Fuel service stations are getting the normal supplies of a combined eight million litres daily, but panic buying by motorists in anticipation of a price increase and the festive season have meant that queues continue to exist, a Cabinet minister has said.
In an interview yesterday, Energy and Power Development Minister Joram Gumbo indicated that there were enough fuel stocks at Msasa fuel depot, and there was no need for motorists to panic.
"There is an unprecedented demand of fuel in the country," he said. "What baffles me is fuel companies are getting the normal supplies, but there are unending queues. The queues are, however, evidence that there is indeed fuel in the country.
"We require 4,1 million litres of diesel per day and 3,8 million litres of petrol a day and that is what the fuel companies are getting. We had asked the Reserve Bank of Zimbabwe to raise the foreign currency allocation to $32 million per week to meet the rising demand up from the $20 million it was previously allocating, but access to forex has been a challenge."
Dr Gumbo said there was sufficient fuel in the country at Msasa and Mabvuku depots, but the fuel comes into the country bonded and is only accessed after producing foreign currency.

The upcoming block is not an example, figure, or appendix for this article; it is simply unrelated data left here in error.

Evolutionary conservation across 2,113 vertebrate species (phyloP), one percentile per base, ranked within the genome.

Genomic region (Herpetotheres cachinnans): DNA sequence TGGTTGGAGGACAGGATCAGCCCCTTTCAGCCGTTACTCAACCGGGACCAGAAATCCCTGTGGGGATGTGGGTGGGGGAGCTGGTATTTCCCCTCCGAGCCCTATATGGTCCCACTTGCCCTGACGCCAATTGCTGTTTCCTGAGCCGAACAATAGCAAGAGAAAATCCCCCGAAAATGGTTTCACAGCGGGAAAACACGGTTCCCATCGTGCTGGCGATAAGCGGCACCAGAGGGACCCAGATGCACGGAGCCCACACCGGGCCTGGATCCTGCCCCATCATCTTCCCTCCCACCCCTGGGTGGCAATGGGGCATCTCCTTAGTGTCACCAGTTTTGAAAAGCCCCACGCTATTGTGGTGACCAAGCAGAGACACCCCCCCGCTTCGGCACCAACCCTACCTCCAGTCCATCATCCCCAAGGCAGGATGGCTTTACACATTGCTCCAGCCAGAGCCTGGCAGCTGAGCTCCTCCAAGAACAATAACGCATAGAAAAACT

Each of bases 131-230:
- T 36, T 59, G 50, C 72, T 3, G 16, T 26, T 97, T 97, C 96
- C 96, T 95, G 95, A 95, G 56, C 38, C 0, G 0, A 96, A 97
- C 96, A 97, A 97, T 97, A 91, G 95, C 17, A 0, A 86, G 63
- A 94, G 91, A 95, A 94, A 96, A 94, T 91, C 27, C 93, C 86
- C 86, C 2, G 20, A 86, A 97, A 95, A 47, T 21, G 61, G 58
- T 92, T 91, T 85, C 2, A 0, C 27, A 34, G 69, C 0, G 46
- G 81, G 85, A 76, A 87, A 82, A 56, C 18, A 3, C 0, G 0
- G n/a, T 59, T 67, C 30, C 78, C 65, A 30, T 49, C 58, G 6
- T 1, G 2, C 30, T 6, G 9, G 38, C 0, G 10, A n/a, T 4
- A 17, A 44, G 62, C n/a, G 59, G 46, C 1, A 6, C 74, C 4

He said the demand may have been fuelled by the anticipation of a price hike, farming season preparations and the festive season.
As of yesterday, long winding queues could be seen at filling stations in Harare's central business district as fuel tankers continued to make deliveries.
Some fuel service stations were without fuel, while others had resorted to rationing. The situation is expected to ease after Government released US$60 million on Friday towards procurement of fuel to mitigate current shortages.
Some unscrupulous fuel dealers are charging more than double the gazetted pump price.
Last Friday, Information, Publicity and Broadcasting Services Deputy Minister Energy Mutodi said the availed funds would improve supplies considerably.
"Government has released some funds towards alleviating the current crisis which, however, will require constant monitoring as the US$60 million released will only last three weeks given the country's US$20 million per week fuel requirement," said Deputy Minister Mutodi.
The country is constrained in terms of foreign currency, while there are many competing demands on the available foreign currency.
Government has several instruments in place with fuel suppliers such as Sakunda Holdings, Independent Petroleum Group (IPG), Glencore, Engen and Total.
Last week, Finance and Economic Development Minister Professor Mthuli Ncube said Government was arranging enough financing for the supply of fuel and the temporary stockouts in the country will end in the next few days.